No doubt, General MacArthur knew he had kept Hirohito and the Imperial Family from a date with the gallows. While the general had saved Hirohito’s life he didn’t have to entertain him like “a drinking buddy” or treat him like a friend.

 

The snub also kept “the emperor in his place.” After the War, the Allies’ occupation forces were in charge of “nation building in Japan.” The emperor served as “a global tourist attraction” his role was to be “The Face In Place For Japan.”

IVA TOGURI D AQUINO THE MOST FAMOUS OF THE TOKYO ROSE BROADCASTERS OF WORLD WAR II 6016850951_f4eabb0405_o_resized

Bad Broadcaster

Tokyo Rose”

Iva Toguri d’ Aquino is a woman accused of being one of the infamous “on-air” propaganda broadcasters of Emperor Hirohito. She was sent to prison for her suspected role. Public Domain Photo.

 

The Cost Of Blood And Treasure To The Nations Of The Pacific For World War II was an issue General MacArthur choose to leave to the leaders of those nations.

 

General MaArthur may have expected other nations in the future to seek some type of formal, financial and diplomatic acknowledgment from Japan through the appropriate official channels.

 

After 71 years, the responsibility for World War II in the Pacific needs to be accepted formally by The Government Of Japan.

 

Germany and other nations were punished for their role in World War II. The War involved most of the countries of the world. The copied Wikipedia table below shows the tabulated loss of life from World War II.

 

Casualties and losses

Military dead:
Over 16,000,000
Civilian dead:
Over 45,000,000
Total dead:
Over 61,000,000
(1937–45)

Military dead:
Over 8,000,000
Civilian dead:
Over 4,000,000
Total dead:
Over 12,000,000
(1937–45)

The European Madman Adolf Hitler thought he would change the world; he did, but, not as he had intended.

 

The Japanese Madman Emperor Hirohito, basically, thought he would make Japan the dominant Asian Power Of The Pacific. He didn’t, but, Japan’s ability to ignore responsibility for the War did allow the “nation-building” exercise to get up and running quickly.

 

The Government Of Japan is not “On The Public Record” for “Accepting Responsibility For World War II In The Pacific.”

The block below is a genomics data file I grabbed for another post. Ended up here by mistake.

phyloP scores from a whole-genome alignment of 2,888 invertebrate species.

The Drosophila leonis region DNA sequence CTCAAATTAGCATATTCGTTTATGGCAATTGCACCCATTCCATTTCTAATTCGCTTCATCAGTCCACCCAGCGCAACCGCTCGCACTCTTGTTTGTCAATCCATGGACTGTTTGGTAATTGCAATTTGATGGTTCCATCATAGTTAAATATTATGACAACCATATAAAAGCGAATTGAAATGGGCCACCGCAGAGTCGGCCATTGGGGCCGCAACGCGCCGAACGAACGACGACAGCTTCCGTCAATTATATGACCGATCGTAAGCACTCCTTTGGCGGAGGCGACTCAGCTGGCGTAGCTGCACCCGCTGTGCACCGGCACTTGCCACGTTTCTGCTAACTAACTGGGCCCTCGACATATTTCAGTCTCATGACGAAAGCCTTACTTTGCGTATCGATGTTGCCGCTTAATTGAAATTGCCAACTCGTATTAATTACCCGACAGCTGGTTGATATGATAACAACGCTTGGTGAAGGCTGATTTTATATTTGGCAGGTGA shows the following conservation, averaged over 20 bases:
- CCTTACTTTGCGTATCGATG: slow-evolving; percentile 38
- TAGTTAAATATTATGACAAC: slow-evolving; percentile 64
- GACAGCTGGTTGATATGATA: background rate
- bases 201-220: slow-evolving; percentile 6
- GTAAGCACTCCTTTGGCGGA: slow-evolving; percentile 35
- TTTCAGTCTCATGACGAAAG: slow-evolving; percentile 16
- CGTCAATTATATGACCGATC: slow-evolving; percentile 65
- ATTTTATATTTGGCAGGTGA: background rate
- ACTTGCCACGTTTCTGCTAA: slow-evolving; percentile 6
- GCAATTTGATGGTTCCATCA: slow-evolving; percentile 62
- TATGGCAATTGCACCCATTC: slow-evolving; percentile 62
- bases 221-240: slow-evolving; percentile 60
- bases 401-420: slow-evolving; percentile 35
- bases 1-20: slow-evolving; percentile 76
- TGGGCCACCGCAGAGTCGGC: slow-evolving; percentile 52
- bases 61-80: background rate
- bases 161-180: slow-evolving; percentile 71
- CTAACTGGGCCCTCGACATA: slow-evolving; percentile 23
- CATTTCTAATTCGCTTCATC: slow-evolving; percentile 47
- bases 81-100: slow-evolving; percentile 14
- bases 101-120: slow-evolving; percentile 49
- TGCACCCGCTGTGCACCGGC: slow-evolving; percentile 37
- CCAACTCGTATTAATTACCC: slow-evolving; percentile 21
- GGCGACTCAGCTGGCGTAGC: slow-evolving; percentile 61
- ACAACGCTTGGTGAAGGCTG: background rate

The Government Of Japan is on the public record for recognizing Emperor Hirohito as “The Shining Emperor.”

 

Imagine The Nobel Peace Prize Committee selecting to award a peace prize posthumously to Al Qaeda’s Osama bin Laden. . . Not likely. However, Japan recognizes Hirohito, one of the most psychotic and sadistic terrorist of the 20th Century as “The Shining Emperor.”

 

The 71st Anniversary of the Attack On Pearl Harbor seems like an appropriate time for The Nations Of The World to “Demand” the Government Of Japan “accept responsibility” for World War II In The Pacific.

 

The Nations Of The World have been more than generous to The Government Of Japan, For more than 70 years, none of the nations have “pressed” Japan for any type of formal statement, apology or admission for the national campaign of unbridled terrorism during World War II.

 

Economic Advantage

 

Beginning around 1960, less than 20 years after The End Of World War II, Japan’s entered the electronics market selling radios and TVs. By the 1980s, Japan not only had a stable economy, but actively sought overseas investments. While citizens deserve credit for their hard work, had the Nations Of The World been more inclined to seek retribution for war crimes, Japan would not have risen as quickly from the ashes of defeat.